Students from the freshman seminar (FSEM) “Social Inequality in Schools and Sports” hosted an event last Tuesday that exposed 64 elementary students to college life in a partnership with Denver SCORES, an after school program that promotes literacy and physical activity in the form of poetry and soccer.
SCORES specifically promotes soccer because of it’s inclusiveness as a sport and the lack of organized sports and after school activities offered to urban schools, while they focus on poetry to help the students develop creative thinking, literacy and speaking skills and help them demonstrate a positive attitude towards school.
“Most of these students come from low-income backgrounds and few of them haven’t spent any time on or near a college campus,” said FSEM professor Elizabeth Drogin, a lecturer in the writing program.
Two local public schools, Cowell and Monroe Elementary, participated in the clinic that took place on the Driscoll Green. The students arrived at 4:30 p.m. and began with a poetry slam by DU’s Spoken Word slam club. They were also given time to ask questions about poetry and the poets themselves.
“The slam poet, [president of the club and DU student] Jose Guerrero, grew up in the same neighborhood as a lot of these kids so they can see the potential that’s out there and the importance of staying in school,” said Brandon Blew, Executive Director of Denver SCORES.
Following the poetry session was a soccer clinic put on by the DU men’s soccer team. The kids did skill building drills, scrimmages and got some one on one time with the players.
While one school was participating in the clinic, the other took a tour of the campus.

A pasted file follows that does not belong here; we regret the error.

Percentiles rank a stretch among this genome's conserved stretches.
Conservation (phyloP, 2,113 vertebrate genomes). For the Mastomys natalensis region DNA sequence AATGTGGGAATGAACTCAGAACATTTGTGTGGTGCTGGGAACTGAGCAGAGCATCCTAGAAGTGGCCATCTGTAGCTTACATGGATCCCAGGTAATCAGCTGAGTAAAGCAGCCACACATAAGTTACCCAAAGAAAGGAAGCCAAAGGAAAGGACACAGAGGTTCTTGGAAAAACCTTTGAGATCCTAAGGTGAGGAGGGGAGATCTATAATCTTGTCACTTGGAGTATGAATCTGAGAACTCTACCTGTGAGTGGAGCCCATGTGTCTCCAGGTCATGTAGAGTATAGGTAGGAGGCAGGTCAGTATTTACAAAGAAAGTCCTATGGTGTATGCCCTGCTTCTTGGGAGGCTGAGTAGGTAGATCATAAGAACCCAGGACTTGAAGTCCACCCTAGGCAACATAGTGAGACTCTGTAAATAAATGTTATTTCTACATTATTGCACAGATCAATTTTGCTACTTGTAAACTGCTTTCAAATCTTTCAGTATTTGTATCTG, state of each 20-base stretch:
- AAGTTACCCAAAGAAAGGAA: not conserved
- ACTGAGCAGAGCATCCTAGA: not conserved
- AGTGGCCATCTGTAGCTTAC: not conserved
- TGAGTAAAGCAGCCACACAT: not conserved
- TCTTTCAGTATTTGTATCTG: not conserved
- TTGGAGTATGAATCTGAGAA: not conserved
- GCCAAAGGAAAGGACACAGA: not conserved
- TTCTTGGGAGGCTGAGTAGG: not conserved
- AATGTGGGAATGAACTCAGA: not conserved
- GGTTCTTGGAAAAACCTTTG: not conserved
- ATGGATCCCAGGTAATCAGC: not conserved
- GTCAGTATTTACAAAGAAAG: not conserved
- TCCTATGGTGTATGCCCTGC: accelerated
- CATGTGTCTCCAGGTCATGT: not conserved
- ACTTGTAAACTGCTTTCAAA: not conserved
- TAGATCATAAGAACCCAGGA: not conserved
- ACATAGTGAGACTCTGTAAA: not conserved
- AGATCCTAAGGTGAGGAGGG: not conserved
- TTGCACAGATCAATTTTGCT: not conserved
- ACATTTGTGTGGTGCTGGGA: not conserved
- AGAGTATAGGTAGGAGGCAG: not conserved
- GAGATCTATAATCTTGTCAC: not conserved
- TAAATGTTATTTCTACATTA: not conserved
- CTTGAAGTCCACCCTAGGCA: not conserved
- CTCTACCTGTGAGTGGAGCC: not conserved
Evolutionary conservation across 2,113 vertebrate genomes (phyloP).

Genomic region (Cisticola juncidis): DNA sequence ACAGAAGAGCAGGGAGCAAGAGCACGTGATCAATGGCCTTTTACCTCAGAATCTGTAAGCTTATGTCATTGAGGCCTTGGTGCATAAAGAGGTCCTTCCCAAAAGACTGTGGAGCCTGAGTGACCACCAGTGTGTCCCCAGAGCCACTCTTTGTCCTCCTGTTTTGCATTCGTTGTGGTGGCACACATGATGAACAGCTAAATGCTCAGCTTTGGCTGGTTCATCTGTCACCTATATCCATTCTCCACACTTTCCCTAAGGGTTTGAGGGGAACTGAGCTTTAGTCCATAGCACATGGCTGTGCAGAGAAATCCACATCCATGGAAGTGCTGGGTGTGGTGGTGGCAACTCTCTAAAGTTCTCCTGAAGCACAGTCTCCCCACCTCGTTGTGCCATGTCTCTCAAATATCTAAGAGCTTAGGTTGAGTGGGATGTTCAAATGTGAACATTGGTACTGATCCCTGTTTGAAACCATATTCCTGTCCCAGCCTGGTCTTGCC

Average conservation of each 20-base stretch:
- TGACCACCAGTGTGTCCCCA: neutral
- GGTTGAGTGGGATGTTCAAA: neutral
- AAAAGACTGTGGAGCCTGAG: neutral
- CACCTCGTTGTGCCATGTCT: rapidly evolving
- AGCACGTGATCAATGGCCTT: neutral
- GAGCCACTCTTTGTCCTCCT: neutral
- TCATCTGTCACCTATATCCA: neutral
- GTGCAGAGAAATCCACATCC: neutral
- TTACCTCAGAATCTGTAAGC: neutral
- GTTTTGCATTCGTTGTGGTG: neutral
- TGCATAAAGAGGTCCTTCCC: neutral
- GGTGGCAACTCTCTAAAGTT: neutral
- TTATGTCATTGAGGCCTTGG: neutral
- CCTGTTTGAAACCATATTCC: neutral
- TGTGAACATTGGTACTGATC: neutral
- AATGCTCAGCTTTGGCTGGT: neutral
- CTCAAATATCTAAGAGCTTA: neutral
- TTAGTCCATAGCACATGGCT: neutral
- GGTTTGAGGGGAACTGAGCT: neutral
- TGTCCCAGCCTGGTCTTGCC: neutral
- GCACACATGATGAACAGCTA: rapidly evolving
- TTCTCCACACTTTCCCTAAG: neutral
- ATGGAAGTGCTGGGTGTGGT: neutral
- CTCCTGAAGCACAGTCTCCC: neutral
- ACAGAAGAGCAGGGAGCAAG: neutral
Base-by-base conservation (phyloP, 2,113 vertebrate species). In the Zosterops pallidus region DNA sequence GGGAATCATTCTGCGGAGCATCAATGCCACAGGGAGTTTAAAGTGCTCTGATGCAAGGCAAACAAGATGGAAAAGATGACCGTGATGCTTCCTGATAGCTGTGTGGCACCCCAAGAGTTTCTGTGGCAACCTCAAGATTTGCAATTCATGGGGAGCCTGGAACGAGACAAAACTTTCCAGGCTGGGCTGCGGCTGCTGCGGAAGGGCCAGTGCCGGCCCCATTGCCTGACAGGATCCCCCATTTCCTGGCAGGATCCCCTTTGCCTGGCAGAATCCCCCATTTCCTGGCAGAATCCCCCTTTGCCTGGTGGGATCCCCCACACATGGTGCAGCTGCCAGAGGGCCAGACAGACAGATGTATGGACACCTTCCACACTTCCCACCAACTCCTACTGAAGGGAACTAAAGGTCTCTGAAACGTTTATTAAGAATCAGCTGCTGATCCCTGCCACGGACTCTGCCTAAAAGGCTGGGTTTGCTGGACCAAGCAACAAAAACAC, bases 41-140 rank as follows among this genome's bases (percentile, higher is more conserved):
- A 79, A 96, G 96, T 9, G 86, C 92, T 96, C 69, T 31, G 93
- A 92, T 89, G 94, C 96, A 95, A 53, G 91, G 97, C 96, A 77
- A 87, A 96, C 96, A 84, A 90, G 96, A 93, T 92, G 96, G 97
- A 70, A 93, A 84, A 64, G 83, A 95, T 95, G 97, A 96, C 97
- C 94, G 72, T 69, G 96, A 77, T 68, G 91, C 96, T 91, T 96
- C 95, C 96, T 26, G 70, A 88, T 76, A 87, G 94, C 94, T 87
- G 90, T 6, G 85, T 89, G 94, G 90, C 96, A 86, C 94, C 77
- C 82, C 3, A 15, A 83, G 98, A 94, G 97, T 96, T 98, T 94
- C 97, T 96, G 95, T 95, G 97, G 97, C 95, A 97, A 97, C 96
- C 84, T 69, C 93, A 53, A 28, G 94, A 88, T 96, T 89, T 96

“Having the poetry session and the clinic with the men’s soccer team was our intention because it’s such a big part of the SCORES program,” said freshman biology major Aimee Molloy from Loveland. “We’re trying to give them some motivation and inspiration for the future to keep their desire for education going.”
Molloy is one of fifteen students in the FSEM service learning class that volunteers with SCORES on a weekly basis. Molloy said they use their experiences of volunteering to aid them with class discussions and assignments.
“Since SCORES students have welcomed our FSEM class to their schools we wanted to reciprocate and invite them to see our surroundings and learn more about our lives,” said Drogin.
Through the SCORES program, exposure to higher education is being given to these students.
“They’ve heard a bit about college in their classes, but I think this is kind of the first time they’ve gotten to tour a college campus,” said Sophia Kirshner, a teacher at Cowell elementary. “I hope they took away that a university is a really attainable place, and that it’s a place that they belong.”
The university itself is also trying to show that it is in reach for youth and that it is a “private university dedicated to public good.” A number of individuals and campus organizations helped to ensure this event was a success for all involved.
“We are grateful to CCESL [The Center for Community Engagement and Service Learning] for awarding a mini grant and enabling this fabulous day to occur,” said Drogin. “In addition to our FSEM class, a number of organizations helped, including Jose Guerrero of DU’s Spoken Word, Men’s Varsity Soccer, Sigma Alpha Epsilon fraternity, Women’s Club Soccer and campus tour guides.”
By the end of the event, those involved said they hoped the kids took the experience as more than just a field trip and as something to strive for in the long run. According to Drogin, not only did the elementary students leave with a better appreciation for education, but her own students did as well.
“I hope [the elementary students] were inspired by seeing college students reciting poetry and playing soccer, two interests and skills that they practice through SCORES,” said Drogin. “Through interacting with the SCORES students I also hope the FSEM students saw their college experience and the DU campus in a different light, perhaps with a heightened sense of appreciation.”